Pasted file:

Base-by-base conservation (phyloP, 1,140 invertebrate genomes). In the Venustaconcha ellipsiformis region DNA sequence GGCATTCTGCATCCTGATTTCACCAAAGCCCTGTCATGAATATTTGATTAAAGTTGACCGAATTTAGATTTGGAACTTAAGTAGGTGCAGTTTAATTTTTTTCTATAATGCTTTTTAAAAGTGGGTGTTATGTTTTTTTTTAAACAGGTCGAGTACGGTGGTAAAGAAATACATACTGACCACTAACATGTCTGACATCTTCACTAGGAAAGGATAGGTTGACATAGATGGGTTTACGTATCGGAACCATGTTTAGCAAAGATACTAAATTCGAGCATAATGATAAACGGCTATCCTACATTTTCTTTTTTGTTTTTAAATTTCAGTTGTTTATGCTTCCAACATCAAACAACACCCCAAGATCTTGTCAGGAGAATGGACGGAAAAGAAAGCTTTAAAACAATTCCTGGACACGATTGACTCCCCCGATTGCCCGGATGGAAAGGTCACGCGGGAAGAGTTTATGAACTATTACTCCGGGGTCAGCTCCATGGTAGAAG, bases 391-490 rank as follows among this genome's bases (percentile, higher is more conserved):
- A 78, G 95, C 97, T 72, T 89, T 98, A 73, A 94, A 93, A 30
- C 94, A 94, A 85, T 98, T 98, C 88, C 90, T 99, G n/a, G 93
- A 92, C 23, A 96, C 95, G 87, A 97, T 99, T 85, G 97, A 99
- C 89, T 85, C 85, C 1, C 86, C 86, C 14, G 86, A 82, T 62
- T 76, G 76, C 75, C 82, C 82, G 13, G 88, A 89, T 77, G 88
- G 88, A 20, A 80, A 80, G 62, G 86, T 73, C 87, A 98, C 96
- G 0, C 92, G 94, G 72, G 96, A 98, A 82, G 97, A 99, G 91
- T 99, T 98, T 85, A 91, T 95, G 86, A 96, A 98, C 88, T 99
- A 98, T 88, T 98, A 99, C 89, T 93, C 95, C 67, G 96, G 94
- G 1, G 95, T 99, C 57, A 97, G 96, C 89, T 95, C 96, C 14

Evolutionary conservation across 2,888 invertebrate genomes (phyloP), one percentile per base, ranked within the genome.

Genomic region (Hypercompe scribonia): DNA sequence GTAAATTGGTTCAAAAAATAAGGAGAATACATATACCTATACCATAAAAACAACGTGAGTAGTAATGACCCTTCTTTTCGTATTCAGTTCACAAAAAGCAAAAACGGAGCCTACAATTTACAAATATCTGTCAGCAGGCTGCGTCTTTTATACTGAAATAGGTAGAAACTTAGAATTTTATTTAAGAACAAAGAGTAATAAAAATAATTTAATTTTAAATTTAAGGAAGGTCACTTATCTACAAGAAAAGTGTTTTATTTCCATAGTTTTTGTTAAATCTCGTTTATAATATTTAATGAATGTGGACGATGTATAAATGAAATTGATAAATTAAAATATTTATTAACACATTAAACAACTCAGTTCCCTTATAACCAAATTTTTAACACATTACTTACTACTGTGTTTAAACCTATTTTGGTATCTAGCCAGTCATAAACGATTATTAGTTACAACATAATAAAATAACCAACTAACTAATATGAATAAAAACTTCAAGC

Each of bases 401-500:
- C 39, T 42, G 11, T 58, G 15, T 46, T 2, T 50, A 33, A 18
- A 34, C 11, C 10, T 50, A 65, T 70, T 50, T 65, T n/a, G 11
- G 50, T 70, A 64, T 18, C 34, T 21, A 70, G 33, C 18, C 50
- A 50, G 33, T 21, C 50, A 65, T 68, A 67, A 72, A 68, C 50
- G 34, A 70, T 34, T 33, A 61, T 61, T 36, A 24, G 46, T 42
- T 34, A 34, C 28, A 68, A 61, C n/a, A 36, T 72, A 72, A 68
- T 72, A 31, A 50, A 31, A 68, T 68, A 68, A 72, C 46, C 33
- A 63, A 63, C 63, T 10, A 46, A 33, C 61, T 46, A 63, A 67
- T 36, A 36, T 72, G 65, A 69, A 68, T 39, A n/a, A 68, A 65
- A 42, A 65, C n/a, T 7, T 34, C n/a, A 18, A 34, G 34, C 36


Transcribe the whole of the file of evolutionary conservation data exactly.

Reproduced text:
Base-by-base conservation (phyloP, 1,140 invertebrate genomes). In the Venustaconcha ellipsiformis region DNA sequence GGCATTCTGCATCCTGATTTCACCAAAGCCCTGTCATGAATATTTGATTAAAGTTGACCGAATTTAGATTTGGAACTTAAGTAGGTGCAGTTTAATTTTTTTCTATAATGCTTTTTAAAAGTGGGTGTTATGTTTTTTTTTAAACAGGTCGAGTACGGTGGTAAAGAAATACATACTGACCACTAACATGTCTGACATCTTCACTAGGAAAGGATAGGTTGACATAGATGGGTTTACGTATCGGAACCATGTTTAGCAAAGATACTAAATTCGAGCATAATGATAAACGGCTATCCTACATTTTCTTTTTTGTTTTTAAATTTCAGTTGTTTATGCTTCCAACATCAAACAACACCCCAAGATCTTGTCAGGAGAATGGACGGAAAAGAAAGCTTTAAAACAATTCCTGGACACGATTGACTCCCCCGATTGCCCGGATGGAAAGGTCACGCGGGAAGAGTTTATGAACTATTACTCCGGGGTCAGCTCCATGGTAGAAG, bases 391-490 rank as follows among this genome's bases (percentile, higher is more conserved):
- A 78, G 95, C 97, T 72, T 89, T 98, A 73, A 94, A 93, A 30
- C 94, A 94, A 85, T 98, T 98, C 88, C 90, T 99, G n/a, G 93
- A 92, C 23, A 96, C 95, G 87, A 97, T 99, T 85, G 97, A 99
- C 89, T 85, C 85, C 1, C 86, C 86, C 14, G 86, A 82, T 62
- T 76, G 76, C 75, C 82, C 82, G 13, G 88, A 89, T 77, G 88
- G 88, A 20, A 80, A 80, G 62, G 86, T 73, C 87, A 98, C 96
- G 0, C 92, G 94, G 72, G 96, A 98, A 82, G 97, A 99, G 91
- T 99, T 98, T 85, A 91, T 95, G 86, A 96, A 98, C 88, T 99
- A 98, T 88, T 98, A 99, C 89, T 93, C 95, C 67, G 96, G 94
- G 1, G 95, T 99, C 57, A 97, G 96, C 89, T 95, C 96, C 14

Evolutionary conservation across 2,888 invertebrate genomes (phyloP), one percentile per base, ranked within the genome.

Genomic region (Hypercompe scribonia): DNA sequence GTAAATTGGTTCAAAAAATAAGGAGAATACATATACCTATACCATAAAAACAACGTGAGTAGTAATGACCCTTCTTTTCGTATTCAGTTCACAAAAAGCAAAAACGGAGCCTACAATTTACAAATATCTGTCAGCAGGCTGCGTCTTTTATACTGAAATAGGTAGAAACTTAGAATTTTATTTAAGAACAAAGAGTAATAAAAATAATTTAATTTTAAATTTAAGGAAGGTCACTTATCTACAAGAAAAGTGTTTTATTTCCATAGTTTTTGTTAAATCTCGTTTATAATATTTAATGAATGTGGACGATGTATAAATGAAATTGATAAATTAAAATATTTATTAACACATTAAACAACTCAGTTCCCTTATAACCAAATTTTTAACACATTACTTACTACTGTGTTTAAACCTATTTTGGTATCTAGCCAGTCATAAACGATTATTAGTTACAACATAATAAAATAACCAACTAACTAATATGAATAAAAACTTCAAGC

Each of bases 401-500:
- C 39, T 42, G 11, T 58, G 15, T 46, T 2, T 50, A 33, A 18
- A 34, C 11, C 10, T 50, A 65, T 70, T 50, T 65, T n/a, G 11
- G 50, T 70, A 64, T 18, C 34, T 21, A 70, G 33, C 18, C 50
- A 50, G 33, T 21, C 50, A 65, T 68, A 67, A 72, A 68, C 50
- G 34, A 70, T 34, T 33, A 61, T 61, T 36, A 24, G 46, T 42
- T 34, A 34, C 28, A 68, A 61, C n/a, A 36, T 72, A 72, A 68
- T 72, A 31, A 50, A 31, A 68, T 68, A 68, A 72, C 46, C 33
- A 63, A 63, C 63, T 10, A 46, A 33, C 61, T 46, A 63, A 67
- T 36, A 36, T 72, G 65, A 69, A 68, T 39, A n/a, A 68, A 65
- A 42, A 65, C n/a, T 7, T 34, C n/a, A 18, A 34, G 34, C 36